(spectacular when their red fullness would burst in the fall and the tiny leaves would turn cadmium yellow), even white pomegranates, and several huge mature apricot trees, big enough to climb quite high,
where the birds and I could all eat our fill, and there would still be more than enough for the table and for preserves. Most mornings after my proper breakfast, I would make a tour, steal fruit and would hide
in a stand of giant bamboo (the Hollywood studios would pay our neighbor to cut bamboo for Tarzan movies), particularly when I was mad at my parents. Perhaps I thought that I was invisible there. I certainly felt that way, eating kumquats and drawing with my finger nails on the pliant, silky husks of the bamboo stalks, but I suspect everyone knew where I was. From time to time when a guest came by the house that I did not know or did not like so much, I would head for the bushes and hide out until they left. My mother must have been
embarrassed but I was not punished for this.

There was a row of deep purple iris outside my grandparents’ back door. They led to a nectarine tree that always bloomed but never bore next to a yellow and white lantana. On his back porch sun room,
Grandpa Browdy kept a rather large coleus, all violent chartreuse and cerise leaves. On the side of his house was an arbor of climbing roses. Every spring the local bank gave a free bare root rose bush for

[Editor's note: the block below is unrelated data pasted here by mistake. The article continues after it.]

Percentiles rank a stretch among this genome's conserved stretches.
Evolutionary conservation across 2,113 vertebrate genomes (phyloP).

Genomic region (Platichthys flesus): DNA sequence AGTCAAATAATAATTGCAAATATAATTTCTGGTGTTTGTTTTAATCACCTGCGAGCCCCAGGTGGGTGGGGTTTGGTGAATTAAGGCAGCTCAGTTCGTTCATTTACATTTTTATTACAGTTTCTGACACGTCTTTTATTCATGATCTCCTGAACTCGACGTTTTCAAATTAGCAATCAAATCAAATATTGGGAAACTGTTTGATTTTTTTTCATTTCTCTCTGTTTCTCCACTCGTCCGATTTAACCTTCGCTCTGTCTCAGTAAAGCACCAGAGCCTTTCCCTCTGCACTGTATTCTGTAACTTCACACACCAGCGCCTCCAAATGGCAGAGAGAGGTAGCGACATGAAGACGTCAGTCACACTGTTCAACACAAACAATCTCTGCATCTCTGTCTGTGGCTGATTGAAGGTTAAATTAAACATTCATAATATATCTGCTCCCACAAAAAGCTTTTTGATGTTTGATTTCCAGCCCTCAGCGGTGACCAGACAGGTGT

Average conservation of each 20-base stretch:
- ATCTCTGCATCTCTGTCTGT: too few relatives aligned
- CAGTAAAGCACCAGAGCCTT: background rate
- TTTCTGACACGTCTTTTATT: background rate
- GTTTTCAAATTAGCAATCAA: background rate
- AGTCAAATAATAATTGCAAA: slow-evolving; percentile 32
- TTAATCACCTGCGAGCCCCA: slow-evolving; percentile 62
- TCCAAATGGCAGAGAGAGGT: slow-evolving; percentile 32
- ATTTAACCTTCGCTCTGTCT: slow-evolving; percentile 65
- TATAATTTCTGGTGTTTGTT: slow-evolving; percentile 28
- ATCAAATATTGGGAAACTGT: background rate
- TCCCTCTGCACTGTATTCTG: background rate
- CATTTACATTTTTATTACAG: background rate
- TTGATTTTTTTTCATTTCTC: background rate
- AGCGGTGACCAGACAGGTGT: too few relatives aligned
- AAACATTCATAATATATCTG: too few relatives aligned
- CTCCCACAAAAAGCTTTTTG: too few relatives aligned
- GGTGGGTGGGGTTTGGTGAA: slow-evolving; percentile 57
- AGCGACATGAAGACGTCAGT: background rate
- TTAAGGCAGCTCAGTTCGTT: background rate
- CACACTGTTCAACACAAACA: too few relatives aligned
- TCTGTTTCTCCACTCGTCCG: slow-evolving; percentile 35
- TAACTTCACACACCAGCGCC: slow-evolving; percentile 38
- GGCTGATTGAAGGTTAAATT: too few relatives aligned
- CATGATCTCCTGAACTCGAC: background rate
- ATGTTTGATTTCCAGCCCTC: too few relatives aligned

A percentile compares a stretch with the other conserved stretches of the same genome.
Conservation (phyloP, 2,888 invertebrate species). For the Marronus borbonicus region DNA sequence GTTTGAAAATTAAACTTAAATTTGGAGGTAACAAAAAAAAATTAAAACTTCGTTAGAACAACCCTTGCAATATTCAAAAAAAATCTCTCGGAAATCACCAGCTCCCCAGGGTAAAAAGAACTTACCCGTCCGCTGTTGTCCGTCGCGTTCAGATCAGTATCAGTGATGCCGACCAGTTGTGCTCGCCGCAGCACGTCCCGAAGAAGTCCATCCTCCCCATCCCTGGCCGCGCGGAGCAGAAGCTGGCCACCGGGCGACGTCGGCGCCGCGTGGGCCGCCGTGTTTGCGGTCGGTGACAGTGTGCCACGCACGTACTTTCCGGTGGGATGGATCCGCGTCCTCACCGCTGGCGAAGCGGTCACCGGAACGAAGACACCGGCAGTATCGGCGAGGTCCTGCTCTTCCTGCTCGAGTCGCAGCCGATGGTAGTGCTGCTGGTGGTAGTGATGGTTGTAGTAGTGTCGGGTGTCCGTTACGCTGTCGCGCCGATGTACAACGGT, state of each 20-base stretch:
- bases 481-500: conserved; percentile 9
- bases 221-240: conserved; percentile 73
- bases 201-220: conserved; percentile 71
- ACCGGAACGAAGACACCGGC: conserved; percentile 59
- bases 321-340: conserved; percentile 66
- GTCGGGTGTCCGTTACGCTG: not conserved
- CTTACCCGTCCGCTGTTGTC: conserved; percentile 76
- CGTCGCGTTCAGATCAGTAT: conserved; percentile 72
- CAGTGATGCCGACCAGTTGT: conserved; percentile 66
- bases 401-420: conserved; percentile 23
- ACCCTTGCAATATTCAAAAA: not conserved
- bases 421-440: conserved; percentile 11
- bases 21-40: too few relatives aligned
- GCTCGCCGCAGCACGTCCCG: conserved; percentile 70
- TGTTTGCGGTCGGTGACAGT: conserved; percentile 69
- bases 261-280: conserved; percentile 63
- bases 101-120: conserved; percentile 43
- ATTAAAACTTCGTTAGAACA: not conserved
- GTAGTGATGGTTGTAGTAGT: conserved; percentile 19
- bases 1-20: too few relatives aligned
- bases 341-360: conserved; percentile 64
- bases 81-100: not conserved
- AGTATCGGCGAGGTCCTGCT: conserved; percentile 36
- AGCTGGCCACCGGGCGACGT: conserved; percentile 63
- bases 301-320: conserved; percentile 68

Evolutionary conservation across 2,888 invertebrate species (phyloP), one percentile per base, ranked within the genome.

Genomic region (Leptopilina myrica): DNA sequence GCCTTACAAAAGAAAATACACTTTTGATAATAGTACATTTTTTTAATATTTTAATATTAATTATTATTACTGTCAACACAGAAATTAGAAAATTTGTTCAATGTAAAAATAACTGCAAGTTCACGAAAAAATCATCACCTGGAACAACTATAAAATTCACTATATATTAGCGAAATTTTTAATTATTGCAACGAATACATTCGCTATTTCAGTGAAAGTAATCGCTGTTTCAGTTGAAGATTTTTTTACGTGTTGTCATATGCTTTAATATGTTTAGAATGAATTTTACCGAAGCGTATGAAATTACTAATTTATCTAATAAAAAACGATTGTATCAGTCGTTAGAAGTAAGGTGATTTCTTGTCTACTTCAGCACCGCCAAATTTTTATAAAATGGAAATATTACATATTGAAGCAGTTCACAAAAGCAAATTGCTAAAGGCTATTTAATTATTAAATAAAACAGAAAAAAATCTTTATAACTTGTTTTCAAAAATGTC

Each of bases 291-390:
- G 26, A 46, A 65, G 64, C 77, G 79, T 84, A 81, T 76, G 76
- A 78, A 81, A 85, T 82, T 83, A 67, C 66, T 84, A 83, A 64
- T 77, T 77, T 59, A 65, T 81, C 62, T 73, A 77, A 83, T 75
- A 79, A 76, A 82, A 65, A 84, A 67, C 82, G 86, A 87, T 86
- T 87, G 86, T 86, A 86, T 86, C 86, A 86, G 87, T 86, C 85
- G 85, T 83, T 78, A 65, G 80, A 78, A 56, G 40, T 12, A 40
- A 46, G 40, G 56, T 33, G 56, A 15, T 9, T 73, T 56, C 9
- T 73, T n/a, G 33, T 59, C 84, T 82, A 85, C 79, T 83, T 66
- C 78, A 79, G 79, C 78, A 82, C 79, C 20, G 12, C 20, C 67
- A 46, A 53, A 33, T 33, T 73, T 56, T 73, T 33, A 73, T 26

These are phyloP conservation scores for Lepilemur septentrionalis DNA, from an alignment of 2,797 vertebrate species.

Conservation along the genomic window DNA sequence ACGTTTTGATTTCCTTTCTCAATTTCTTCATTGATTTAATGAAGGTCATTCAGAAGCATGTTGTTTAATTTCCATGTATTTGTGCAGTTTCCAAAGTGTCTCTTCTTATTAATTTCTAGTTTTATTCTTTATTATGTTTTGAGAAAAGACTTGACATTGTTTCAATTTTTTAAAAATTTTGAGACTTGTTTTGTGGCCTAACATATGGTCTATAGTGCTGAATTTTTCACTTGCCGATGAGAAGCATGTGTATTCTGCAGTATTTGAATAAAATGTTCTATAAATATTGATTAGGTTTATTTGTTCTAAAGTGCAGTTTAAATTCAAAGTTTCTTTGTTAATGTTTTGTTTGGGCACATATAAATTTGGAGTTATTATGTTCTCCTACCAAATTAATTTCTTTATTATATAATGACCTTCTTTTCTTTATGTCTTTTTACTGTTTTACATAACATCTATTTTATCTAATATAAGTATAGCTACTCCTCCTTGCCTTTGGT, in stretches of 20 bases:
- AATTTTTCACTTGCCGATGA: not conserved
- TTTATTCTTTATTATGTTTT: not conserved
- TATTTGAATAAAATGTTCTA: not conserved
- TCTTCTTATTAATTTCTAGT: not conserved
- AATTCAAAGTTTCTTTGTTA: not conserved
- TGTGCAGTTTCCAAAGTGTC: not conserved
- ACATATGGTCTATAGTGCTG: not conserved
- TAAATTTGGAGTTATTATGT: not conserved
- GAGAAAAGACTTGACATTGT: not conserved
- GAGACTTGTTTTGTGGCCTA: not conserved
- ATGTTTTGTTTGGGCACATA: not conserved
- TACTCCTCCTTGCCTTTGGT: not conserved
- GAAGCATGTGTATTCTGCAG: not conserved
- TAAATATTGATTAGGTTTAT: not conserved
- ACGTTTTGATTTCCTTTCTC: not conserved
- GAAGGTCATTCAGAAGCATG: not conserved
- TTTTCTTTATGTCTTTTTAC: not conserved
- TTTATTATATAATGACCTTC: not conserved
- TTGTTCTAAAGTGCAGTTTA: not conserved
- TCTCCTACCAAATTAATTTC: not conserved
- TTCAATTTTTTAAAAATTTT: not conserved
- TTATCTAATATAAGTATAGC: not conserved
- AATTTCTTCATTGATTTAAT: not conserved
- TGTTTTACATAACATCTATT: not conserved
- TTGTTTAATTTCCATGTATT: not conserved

each new savings account. Yearly, Grandpa would drive up, close his savings accounts, re open them, and claim his free rose bushes which my father and I would plant. After some years of this, we had a lot of
roses. By the time my parents sold the property in 1972 and everything was bulldozed, the climbing roses, not requiring annual pruning, were huge and abundant in their blooms. At the time, I thought Grandpa was
the cleverest man. Shortly thereafter, I found it acutely embarrassing. Now I rather admire his immigrant, survivor pluck. My favorite rose was always Peace. And a pure white one which blossomed only rarely. And then there was an orange climber, huge and triumphant whose flowers faded to a sunset of hues.

Everyone seemed to be into flowers and plants in some way. Our neighbor, Betty Kloety, was a very good gardener. Los Angeles, basically a semi-desert, required large doses of water to make an attractive garden prosper, and Betty did not stint on watering. There were walk ways of St. Augustine grass, beds of ferns, camellias on the north side of her house, a gardenia bush near the canary house (near her bedroom window, of course), and many varieties of tender plants that we did not have in our own yard. I was fascinated by a bed of small larkspur. As a fairly young child, their colors, the delicate bird-like shape of the flowers intrigued me, and from time to time I would steal a few of them. Understandably displeased with my behavior, Betty informed my father, who issued an ultimatum: cease and desist stealing flowers from the neighbors or face being “strapped”. I did it again, and was whipped with a belt for stealing flowers --a grossly heavy handed punishment for what seems like a minor infraction. It still bothers me.

There were many plant specialists, indoors or out. Betty Kloety also grew many African violets. Old Mr Weisman our neighbor on the other side had dozens of epiphyllum cactus in huge Mexican terra cotta pots.
Mrs. Stoker next to him had uncountable camellias, including camellia species. They bloomed beautifully in their infinite diversity of pink, red, white under the protective shade of her live oak trees. And Mr Delkin next door to her hybridized dinner plate dahlias in a garden well hidden from the street.